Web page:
Classical Realism meets Critical Theory Network held third workshop at Virginia Tech, USA on 'The Nuclear Condition'

The Network, in cooperation with our partner in the US, Prof. Timothy W. Luke, held its third workshop in Virginia Tech, USA, with the theme 'The Nuclear Condition.' The third workshop was designed to stimulate policy-orientated analyses of social and political issues, relationships, and strategies which exist under the nuclear condition. Leading academics and researchers working on the theme were invited to respond to, among others, the following questions: 

  • What are the consequences for the "nuclear condition" following the dissolution of old ‘East/ West’ ideological blocs and geopolitical frictions into a more multipolar, global, and fragmented world?
  • How should one assess the agency of new state, non-state, corporate, and non-governmental organizations that are develop-ing different understandings of how nuclear weapons should be designed, manufactured, operated, and/or used?
  • What are, and how does one assess, new systemic approaches to, and new technologies for, the weaponizing of nuclear materials by non-state militias, transnational firms, scientific networks, superpower militaries, or radical terrorists?
  • What are the consequences of the new nuclear condition for the governing of nuclear weaponry?
  • How does knowledge of the new "nuclear condition" impact thinking about international politics and about the options that global actors have?

The presenters and the titles of their presentation were:

Campbell Craig (Aberystwyth University) 'Classical Realism for the Twenty-First Century'

Daniel Deudney (Johns Hopkins University) 'Nuclear One-Worldism Revisited'

Anne I. Harrington (Center for Security Studies, ETH Zurich) 'On the Luxury of Restraint: Power, Violence, and Nuclear Weapons'

Daniel Levine (University of Alabama) 'Reasons of State' in the Nuclear Age: Realism's Lapse into Melodrama?

Rens van Munster (Danish Institute of International Studies) and Casper Sylvest (Southern Denmark University) 'Re-imagining Reality: Realism under a Dark Sun'

Columba Peoples (University of Bristol) 'Immanent Critique in the Nuclear Age'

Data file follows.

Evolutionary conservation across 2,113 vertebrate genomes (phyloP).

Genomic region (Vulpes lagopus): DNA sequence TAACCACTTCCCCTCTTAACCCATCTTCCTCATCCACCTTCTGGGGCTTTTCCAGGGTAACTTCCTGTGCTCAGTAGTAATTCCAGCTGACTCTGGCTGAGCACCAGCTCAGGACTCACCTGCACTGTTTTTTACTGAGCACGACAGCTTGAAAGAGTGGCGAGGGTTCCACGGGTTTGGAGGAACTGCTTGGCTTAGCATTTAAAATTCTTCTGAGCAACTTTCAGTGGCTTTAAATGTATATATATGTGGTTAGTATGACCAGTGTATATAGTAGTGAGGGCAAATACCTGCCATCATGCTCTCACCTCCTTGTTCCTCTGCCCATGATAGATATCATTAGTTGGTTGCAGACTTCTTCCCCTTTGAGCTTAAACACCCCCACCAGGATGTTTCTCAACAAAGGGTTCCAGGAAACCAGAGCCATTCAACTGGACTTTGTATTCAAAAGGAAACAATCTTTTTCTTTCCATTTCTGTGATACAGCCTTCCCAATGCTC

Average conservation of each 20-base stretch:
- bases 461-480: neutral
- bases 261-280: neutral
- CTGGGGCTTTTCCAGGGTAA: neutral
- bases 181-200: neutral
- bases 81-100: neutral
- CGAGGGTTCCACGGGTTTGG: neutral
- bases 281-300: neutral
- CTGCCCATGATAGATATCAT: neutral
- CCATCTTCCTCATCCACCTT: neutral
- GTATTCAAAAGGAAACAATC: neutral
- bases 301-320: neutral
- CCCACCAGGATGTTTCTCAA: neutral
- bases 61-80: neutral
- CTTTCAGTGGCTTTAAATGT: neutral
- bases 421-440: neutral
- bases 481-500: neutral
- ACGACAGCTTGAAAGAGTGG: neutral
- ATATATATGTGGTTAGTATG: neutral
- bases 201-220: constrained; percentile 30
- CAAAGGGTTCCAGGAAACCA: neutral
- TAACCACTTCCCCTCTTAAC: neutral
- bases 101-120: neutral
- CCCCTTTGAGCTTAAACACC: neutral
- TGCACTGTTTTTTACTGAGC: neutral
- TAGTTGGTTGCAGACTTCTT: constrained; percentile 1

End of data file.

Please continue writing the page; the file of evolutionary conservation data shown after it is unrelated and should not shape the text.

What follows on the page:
Patrick Roberts (Virginia Tech) 'Nuclear Emergency Response as the Cavalry versus an Electronic Militia: Comparing the IAEA and CTBTO's response to Fukushima'

Sonja Schmid (Virginia Tech) 'A New "Nuclear Normalcy"?'

The fourth and final workshop is scheduled in January 2016 at Aberyswyth University and will be co-hosted by Prof Richard Beardsworth.


PhD workshop, Newcastle University, September 10 and 11, 2015.

Funded by the Leverhulme Trust as part of the international research project “Classical Realism Meets Critical Theory"
“Unlearning” International Relations in global perspectives
General thematic outline
This postgraduate workshop has as its central focus the theme of “Unlearning IR orthodoxies”. “Unlearning” is understood as a process not dissimilar to deconstruction, as its aim is to critique and to transcend orthodox  IR, which not only preconditions intellectual thought processes in the discipline but also affects everyday knowledge. In doing so, “unlearning” is a learning process designed to free oneself from orthodox IR. The process is informed and guided through one or more of the following four distinctive attempts and aspirations: (1) historiographic studies and/or (2) intercultural alternative imaginations of politics as well as through reflecting about (3) the role of the political subject and/or (4) the search for communicating non-orthodox, critical IR in and beyond academia. In such processes of “Unlearning”, epistemological and ontological commitments from classical realism and/or critical theory (both widely understood) appear useful. Empirically, such unpacking can look into a wide array of case studies, including popular culture, security studies, foreign policy, environment, social media, technology, the public sphere, mass society/mass democracies.
Sample questions are:
In which ways can unlearning help us to readdress subjectivity in a global context by going beyond reductionist accounts?
What are implications of “unlearning IR orthodoxy” for constructing global spaces that perceive difference not as a threat, but as an opportunity?
Is popular culture a viable way to unlearn a modern imaginary and mainstream? Is popular culture a means or an end in this respect?
How do theoretical “renegades” (cf. Martin Wight becoming an English School theorist) contribute to processes of unlearning?